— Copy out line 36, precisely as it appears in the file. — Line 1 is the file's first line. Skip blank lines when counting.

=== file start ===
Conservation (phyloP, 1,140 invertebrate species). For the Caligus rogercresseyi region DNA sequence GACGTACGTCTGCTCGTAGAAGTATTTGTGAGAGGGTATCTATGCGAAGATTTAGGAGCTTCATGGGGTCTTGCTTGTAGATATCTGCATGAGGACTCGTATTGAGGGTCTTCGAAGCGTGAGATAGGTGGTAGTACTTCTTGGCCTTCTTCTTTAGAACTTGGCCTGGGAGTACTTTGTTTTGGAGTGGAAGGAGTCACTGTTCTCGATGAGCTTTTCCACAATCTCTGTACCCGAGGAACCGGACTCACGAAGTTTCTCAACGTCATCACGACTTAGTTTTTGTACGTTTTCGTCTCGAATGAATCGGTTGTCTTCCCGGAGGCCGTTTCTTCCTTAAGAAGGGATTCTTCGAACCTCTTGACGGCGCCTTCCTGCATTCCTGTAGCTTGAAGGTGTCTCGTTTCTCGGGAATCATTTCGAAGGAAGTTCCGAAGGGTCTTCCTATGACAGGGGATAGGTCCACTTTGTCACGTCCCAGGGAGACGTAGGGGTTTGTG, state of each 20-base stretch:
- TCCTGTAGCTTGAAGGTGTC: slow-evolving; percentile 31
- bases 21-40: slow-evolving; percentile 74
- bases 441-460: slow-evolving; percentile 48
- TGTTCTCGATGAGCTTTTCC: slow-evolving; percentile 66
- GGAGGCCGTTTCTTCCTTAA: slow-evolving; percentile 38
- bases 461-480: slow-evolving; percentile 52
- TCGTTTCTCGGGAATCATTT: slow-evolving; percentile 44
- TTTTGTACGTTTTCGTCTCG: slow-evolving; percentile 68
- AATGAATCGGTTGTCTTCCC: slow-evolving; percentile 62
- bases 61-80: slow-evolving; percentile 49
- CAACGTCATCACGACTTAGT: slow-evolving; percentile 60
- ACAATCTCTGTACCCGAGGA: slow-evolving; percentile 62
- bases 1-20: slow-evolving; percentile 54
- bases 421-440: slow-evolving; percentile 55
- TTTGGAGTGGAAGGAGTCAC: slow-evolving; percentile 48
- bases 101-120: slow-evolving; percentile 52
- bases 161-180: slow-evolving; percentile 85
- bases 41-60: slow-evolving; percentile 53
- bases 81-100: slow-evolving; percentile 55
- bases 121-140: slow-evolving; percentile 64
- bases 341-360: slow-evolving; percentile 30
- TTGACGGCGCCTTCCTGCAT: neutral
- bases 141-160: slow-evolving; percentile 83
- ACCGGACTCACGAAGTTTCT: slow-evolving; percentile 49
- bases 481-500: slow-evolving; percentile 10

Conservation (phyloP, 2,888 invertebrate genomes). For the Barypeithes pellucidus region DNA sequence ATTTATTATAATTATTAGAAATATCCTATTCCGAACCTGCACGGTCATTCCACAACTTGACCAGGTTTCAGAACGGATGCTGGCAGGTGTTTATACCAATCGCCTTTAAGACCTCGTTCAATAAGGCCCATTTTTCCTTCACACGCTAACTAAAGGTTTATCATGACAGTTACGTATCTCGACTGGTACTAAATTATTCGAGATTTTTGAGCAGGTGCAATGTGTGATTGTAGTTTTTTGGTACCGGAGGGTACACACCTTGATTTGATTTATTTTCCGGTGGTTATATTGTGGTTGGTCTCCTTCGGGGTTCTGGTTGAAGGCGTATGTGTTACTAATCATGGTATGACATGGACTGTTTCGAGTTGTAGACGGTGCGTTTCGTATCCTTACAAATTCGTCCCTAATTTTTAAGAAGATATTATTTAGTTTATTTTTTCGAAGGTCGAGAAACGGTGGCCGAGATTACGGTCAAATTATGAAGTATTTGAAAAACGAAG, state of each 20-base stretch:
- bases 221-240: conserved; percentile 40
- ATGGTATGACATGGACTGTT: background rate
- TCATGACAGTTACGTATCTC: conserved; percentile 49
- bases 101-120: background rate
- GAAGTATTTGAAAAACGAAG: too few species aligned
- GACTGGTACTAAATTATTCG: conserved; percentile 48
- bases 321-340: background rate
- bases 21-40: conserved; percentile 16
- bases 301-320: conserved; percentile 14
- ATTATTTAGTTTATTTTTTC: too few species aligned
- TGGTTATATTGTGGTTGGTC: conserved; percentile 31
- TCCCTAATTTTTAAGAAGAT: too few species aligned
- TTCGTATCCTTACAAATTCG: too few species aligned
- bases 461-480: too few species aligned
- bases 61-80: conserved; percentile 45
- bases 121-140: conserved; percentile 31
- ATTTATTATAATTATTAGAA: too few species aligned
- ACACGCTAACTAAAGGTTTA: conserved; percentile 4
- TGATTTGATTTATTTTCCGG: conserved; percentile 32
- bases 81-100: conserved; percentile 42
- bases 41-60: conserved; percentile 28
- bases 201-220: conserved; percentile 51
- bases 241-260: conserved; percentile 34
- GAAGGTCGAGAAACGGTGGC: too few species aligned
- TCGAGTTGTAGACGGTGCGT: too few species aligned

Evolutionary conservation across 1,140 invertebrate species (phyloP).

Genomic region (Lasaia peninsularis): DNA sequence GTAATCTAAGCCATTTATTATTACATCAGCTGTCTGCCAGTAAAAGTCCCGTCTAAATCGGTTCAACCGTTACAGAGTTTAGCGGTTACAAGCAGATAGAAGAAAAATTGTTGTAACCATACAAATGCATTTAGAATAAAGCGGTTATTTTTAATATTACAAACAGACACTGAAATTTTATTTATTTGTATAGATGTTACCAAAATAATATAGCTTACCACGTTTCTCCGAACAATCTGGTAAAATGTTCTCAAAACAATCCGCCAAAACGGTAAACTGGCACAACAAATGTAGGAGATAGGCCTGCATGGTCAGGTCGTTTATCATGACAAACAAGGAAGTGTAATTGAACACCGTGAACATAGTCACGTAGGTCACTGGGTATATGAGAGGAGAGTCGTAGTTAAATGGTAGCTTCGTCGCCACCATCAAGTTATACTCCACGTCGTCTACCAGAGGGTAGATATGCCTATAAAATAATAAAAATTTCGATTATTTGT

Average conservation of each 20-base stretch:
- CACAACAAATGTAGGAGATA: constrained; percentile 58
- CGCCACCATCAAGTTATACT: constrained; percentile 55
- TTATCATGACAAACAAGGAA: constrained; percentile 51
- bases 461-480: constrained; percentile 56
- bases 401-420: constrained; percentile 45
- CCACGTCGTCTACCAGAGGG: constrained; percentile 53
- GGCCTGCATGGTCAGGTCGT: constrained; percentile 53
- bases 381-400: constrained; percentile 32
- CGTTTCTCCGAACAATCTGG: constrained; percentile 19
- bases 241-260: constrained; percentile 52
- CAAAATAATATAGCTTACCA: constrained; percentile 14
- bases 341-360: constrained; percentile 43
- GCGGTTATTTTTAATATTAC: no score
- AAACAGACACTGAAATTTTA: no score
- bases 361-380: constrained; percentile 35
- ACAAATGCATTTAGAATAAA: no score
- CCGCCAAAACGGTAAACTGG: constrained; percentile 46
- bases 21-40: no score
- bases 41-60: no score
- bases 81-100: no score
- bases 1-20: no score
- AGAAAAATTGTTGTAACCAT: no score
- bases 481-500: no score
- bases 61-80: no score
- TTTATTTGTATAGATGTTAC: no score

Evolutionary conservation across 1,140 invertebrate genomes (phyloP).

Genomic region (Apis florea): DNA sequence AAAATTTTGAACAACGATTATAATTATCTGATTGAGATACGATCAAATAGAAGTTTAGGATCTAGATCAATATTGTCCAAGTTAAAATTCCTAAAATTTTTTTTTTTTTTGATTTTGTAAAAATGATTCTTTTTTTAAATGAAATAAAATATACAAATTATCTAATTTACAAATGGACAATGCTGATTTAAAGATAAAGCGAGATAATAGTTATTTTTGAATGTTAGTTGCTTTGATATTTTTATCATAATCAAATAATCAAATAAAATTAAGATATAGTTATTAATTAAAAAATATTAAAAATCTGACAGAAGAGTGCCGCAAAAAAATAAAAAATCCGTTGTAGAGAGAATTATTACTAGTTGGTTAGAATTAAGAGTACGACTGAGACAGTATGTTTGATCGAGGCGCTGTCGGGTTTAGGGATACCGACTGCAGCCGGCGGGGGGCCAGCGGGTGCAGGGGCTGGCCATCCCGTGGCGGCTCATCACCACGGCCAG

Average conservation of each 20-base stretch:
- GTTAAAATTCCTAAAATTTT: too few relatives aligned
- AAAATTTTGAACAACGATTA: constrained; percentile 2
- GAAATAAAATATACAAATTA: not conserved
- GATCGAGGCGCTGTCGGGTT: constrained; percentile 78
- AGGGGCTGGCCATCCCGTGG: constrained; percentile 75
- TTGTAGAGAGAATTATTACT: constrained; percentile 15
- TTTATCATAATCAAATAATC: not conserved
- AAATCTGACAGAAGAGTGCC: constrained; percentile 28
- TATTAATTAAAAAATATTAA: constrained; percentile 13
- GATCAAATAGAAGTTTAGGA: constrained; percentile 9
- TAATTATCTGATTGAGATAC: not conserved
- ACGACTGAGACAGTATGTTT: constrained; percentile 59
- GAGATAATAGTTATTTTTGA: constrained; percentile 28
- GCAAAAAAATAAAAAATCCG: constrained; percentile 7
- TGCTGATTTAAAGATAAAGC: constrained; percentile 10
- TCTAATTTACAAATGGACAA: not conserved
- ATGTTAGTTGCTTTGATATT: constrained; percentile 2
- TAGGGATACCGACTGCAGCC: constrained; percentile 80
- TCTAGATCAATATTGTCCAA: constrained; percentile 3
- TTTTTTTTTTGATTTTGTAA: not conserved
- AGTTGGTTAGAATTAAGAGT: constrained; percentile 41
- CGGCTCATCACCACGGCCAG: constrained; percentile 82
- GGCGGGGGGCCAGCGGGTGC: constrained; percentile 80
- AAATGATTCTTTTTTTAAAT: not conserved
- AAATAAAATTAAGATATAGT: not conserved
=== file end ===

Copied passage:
- bases 301-320: conserved; percentile 14